to george w. bush, and i wrote a column about the four years she was in office. and it's my judgment that ann richards was an awfully good governor, and so i think i closed that column by saying, 'good on ya.' c-span: what makes you a good governor? >> guest: well, as i say, in our state we have the weak governor system, so that really not a great deal is required of the governor, not necessarily to know much or do much. and we've had a lot of governors who did neither. ann, i think, was one of our more effective governors, although in the odd way of american politics i'm--i'm not sure i could point to a whole lot that she actually got done. it was mostly a matter of keeping bad things from happening. and one of the main reasons she lost the governorship was because she vetoed the conceed handgun bill. and we've got a bunch of gun nuts in texas who are bound and determined that they should be able to march around with concealed weapons. c-span: what's a gun nut? >> guest: somebody who loves guns--loves guns; think that that's just the most important thing in the whole world. c-span:
h.w. bush was already on the ropes against bill clinton over a sluggish economy, when casper wineberger, former president ronald reagan's defense secretary, was implicated in the iran contrascandal shortly before election day. bad news that bush, who served as reagan's vice president, did not need. in 2004, a classic october surprise. osama bin laden released a video on october 29th, just four days before election day in a razor-thin race between president bush and john kerry. three years after 9/11, it served as a reminder of the terrorist threat and strategists in both parties believed helped president bush. more recently the term october surprise has come to mean a seismic event in the fall of an election year. though most have centered around foreign policy, others have been about the economy, like in 2008. when the economy imploded, john mccain's advisors say his campaign collapsed along with it and never recovered. historians say in order for an october surprise to have a real 11th hour impact, it has to feed into a narrative that already exists, whether it's carter's i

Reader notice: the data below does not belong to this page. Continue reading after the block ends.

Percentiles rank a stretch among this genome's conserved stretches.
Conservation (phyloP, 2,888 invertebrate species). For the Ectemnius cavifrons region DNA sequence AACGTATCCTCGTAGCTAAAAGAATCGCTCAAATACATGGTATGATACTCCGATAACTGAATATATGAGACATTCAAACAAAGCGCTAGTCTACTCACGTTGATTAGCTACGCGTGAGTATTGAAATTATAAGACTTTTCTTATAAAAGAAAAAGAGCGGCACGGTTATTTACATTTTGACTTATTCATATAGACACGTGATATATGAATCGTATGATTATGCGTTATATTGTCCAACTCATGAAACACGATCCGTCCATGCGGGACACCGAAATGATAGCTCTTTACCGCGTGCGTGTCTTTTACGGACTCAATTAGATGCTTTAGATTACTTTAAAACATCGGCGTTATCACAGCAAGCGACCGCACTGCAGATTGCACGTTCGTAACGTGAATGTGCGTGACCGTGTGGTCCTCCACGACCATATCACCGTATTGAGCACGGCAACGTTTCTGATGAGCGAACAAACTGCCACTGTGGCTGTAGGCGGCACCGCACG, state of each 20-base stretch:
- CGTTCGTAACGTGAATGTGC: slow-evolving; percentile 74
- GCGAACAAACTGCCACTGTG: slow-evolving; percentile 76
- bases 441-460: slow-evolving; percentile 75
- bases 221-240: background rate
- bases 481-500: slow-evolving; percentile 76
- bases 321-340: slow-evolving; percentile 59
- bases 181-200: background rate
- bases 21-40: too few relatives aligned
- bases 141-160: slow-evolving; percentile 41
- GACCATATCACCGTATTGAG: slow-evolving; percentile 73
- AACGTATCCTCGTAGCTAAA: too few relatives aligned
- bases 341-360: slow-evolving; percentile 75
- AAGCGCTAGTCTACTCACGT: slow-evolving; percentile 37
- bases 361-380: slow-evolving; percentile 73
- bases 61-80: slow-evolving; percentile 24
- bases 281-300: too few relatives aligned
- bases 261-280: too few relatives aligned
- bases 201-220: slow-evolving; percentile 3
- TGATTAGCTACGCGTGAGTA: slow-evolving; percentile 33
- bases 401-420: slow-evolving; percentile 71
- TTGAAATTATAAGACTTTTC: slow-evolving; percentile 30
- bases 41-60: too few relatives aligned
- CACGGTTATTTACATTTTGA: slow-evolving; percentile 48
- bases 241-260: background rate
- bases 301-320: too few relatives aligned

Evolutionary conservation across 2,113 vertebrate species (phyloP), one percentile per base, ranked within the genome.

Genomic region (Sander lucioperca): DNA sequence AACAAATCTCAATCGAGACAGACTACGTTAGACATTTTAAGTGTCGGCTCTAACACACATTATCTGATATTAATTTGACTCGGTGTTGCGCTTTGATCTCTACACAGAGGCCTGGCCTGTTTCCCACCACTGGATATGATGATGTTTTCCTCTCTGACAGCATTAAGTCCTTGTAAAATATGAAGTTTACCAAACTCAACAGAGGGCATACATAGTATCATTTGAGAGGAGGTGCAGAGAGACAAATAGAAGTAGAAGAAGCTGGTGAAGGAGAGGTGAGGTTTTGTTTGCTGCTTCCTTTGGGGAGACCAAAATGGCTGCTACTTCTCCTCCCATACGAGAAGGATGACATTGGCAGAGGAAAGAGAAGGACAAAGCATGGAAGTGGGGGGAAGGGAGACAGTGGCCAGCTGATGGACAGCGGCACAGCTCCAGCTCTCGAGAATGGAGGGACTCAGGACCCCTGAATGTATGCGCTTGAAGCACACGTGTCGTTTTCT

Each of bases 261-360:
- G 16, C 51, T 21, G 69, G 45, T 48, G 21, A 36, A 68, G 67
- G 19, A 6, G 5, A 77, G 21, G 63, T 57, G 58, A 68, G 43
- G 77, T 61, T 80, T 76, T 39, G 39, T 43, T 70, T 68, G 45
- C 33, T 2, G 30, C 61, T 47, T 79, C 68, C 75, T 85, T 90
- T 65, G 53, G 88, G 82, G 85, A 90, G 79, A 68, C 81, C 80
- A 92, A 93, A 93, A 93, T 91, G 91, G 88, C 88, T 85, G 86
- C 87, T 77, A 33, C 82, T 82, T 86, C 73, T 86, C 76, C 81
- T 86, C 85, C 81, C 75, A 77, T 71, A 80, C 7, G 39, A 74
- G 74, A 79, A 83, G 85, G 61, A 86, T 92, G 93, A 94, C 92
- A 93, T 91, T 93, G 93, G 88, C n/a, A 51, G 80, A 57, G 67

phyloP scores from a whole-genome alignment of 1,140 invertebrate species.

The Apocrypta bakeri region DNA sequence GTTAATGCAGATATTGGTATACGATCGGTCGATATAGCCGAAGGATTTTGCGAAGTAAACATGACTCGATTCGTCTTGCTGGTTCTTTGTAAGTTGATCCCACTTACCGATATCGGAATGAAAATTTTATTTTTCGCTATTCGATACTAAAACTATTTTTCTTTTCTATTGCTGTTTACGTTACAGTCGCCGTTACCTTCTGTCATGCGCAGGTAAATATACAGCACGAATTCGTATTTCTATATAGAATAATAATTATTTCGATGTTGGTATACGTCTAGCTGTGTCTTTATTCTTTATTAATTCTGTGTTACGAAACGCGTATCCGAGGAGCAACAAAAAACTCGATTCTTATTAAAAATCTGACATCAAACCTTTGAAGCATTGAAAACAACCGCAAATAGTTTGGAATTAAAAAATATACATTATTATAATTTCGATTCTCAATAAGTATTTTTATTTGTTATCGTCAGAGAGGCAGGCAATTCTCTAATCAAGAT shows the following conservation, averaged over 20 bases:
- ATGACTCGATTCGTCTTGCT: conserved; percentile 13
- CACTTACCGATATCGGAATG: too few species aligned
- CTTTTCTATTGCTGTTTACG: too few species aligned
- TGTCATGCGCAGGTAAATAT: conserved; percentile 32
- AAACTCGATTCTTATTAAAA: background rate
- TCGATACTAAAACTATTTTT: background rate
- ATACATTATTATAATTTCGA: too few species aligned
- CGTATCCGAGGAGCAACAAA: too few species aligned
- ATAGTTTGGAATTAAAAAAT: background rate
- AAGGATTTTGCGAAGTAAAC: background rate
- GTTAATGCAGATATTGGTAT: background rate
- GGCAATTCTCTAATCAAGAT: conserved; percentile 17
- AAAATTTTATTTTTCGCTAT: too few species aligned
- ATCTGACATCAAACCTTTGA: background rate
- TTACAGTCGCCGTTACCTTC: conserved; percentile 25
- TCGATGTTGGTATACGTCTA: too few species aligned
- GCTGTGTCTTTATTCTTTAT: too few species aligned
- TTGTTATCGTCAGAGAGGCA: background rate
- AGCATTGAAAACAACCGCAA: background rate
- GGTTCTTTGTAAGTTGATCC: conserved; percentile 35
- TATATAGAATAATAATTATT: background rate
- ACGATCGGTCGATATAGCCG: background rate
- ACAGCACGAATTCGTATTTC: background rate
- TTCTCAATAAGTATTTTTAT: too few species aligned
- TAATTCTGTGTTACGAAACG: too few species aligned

by the presidential reelected george w. bush, three left-wing billionaires, george soros, peter lewis raise $200 million for a series of organizations together and try to defeat president bush. so this type of structure had been found for a long period of time. another thing gone on even longer with labor union participation, specifically democrats. in election after election, it is the biggest spending of the labor unions. and when karl rove and ed gillespie started looking at the 2010 elections, they realized that while big labor, which is $400 billion to a public president upon the 2008, there was no corollary that existed on the right to spend large amounts of money for house and senate. so karl rove smartly started american crossroads. it was interesting. i was working across her as an and president obama actually attacked carr wrote in february seeking a legal money from china, which was funny. as soon as he said that comeau we saw an uptick in america grassroots funding. the reason for that was president obama had identified us and we ended up shattering her fund raising goals by the 2010